alik Monk, Kendrick Nunn provide youthful injection to veteran Lakers in the preseason opener.
The fact that a handful of young Lakers stole the show for the purple and gold on Sunday afternoon is a sweet bit of irony.
On a night when so many of the veteran Lakers‘ seasons were delayed,
it was three of the team’s younger players who shone brightest,
none more so than Malik Monk. Monk took a chance by joining the Lakers and competing for a starting spot in a crowded roster, coming off a career year in Charlotte.
However, the 23-year-old took an early lead in the competition by scoring a team-high 15 points in 21 minutes, albeit on a night when the Lakers were defeated 123-97 by the Nets in their preseason opener.
The outcome is never a concern in the preseason, with the process being the main focus,
and Monk made a statement in that regard.
“We’re still surprised we got him, to be honest,” Anthony Davis said of Monk.
“He’s a beast of a player. You saw what he did the minute he took the field.
At all three levels, he can score the ball, play hard, and make the correct reads.
This year, he’ll be a lot of fun to have.”
In the second quarter, Monk scored 10 of his 15 points.
More specifically, they all came in the span of fewer than three minutes as the young guard showcased why he has been given the nickname “Microwave” by his teammates already this season.
He wasn’t the only young Laker who stood out on the night,
as Kendrick Nunn scored all nine of his points in the second quarter.
In the period, the two combined for 24 of the team’s 30 points,
each making a strong case to fill the final two spots in the starting lineup.
“Those guys are in the mix,” head coach Frank Vogel said of the pair.
“We’re really high on both those guys you mentioned.
Malik and Kendrick both had strong nights out of the gate and I thought Wayne (Ellington) played well as well. Those guys are going to have big opportunities to earn big minutes and be a big part of what we’re doing.”
Even if his 3-of-11 shooting performance wasn’t the prettiest, Talen Horton-Tucker had a few bright moments on the night.
Horton-Tucker, one of only three returning players from last season’s squad,
finished with 10 points, four rebounds,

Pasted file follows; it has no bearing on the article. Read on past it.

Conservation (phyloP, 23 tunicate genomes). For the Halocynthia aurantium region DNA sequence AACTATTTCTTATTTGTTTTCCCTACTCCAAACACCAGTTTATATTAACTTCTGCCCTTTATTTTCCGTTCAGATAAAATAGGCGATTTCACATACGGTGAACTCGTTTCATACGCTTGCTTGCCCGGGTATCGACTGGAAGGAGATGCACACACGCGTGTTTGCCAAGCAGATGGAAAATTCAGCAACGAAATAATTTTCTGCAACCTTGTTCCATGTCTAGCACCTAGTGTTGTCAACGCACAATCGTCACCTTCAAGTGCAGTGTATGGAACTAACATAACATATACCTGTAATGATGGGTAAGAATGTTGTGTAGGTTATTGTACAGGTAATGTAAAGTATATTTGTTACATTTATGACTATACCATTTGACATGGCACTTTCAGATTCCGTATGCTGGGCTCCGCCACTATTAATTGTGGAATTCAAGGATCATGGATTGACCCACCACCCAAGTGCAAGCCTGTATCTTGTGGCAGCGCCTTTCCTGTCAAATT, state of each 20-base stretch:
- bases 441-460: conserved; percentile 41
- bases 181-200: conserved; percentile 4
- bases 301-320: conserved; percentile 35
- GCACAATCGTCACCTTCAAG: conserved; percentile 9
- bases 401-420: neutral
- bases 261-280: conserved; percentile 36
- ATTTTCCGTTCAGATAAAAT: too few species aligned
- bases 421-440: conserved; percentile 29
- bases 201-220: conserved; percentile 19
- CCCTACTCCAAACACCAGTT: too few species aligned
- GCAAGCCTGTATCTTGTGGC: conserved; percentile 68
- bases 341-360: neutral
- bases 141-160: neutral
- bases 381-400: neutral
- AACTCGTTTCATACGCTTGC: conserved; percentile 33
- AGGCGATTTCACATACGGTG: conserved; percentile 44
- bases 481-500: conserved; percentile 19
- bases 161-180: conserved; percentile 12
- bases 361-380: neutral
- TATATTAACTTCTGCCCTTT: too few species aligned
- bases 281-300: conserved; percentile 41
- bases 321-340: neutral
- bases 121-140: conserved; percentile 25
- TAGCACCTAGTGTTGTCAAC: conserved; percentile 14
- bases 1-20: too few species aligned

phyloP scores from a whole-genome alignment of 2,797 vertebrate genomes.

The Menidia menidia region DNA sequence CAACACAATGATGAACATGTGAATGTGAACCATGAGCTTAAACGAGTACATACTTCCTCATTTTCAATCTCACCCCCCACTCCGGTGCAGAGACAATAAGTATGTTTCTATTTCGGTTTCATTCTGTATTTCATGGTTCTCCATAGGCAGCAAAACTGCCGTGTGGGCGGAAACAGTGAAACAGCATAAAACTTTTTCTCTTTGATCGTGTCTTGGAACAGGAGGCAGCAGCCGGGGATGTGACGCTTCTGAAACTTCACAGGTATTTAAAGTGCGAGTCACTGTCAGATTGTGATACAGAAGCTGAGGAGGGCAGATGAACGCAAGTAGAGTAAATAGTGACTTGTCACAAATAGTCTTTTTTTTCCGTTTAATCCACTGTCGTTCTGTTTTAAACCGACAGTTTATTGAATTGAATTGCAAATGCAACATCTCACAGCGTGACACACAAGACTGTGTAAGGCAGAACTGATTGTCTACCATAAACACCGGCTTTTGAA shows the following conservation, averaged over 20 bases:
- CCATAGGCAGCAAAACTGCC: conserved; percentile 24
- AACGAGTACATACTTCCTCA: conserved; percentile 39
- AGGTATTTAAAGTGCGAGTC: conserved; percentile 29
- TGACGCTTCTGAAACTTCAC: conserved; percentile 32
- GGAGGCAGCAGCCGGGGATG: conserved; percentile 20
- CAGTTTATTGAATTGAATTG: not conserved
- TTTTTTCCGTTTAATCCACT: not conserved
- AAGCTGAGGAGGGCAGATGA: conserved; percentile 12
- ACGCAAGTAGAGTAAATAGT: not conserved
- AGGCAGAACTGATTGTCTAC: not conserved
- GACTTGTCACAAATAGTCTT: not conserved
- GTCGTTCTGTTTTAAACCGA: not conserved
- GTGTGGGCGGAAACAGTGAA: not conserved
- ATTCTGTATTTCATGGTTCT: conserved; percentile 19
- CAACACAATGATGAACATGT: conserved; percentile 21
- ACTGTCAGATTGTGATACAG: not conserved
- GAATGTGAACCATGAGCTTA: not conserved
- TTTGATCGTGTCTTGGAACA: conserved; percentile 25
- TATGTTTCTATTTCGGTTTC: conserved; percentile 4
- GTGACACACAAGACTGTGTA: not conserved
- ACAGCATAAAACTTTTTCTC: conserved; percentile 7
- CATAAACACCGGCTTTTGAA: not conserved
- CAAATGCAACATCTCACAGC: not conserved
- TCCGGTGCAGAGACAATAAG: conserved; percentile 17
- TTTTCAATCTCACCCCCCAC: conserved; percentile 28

and three assists in 26 minutes of action, with his biggest highlight being a thunderous dunk down the middle of the lane.
However, Horton-Tucker was a member of the Lakers‘ rotation last season and has postseason experience in his short career.
After years of competing for lottery selections rather than playoff berths, a move to the west coast required a mental shift for Monk.
Monk, on the other hand, has tackled the issue with a desire to learn as well as a desire to compete.
Monk said, “It’s certainly altered.” “Because they know everything, I have to be much more locked in.
LeBron can give you a 10-minute period and not miss a play, so that’s how tuned in I have to be with these guys and training camp. They’ve been assisting us.
They’ve been very helpful, as I previously said. I also ask a lot of questions.
“Actually, since I’m young and they’ve been in the league for a while, all of the players are like big brothers to me. They just take me in and educate me as much as they can in a single day.
They’ll teach me more tomorrow, and they’ll teach me, even more, the next day. Everyone is welcoming me with wide arms.”
Monk has taken in the knowledge and put it to use on the court,
making an impact on Vogel and center Dwight Howard even before the game on Sunday, with both praising his Saturday practice performance.
On Sunday, he showed the world what his teammates had seen,
following Vogel’s suggestion to just be himself instead of trying to be someone the Lakers don’t need.
“We had a few players out, so it’ll be a bit different when they come back,” Monk said, “but everything played out just how (Vogel) predicted.” “It’s just me going in and being myself.
” It is not necessary to fill in a box. Simply put, I’m going to go out there and be myself.”
If Sunday was any indication, the Lakers would be satisfied with just being themselves.
Sunday showed, maybe more significantly for the Lakers as a whole,
that they may not be completely dependent on their seasoned veterans this season as well.
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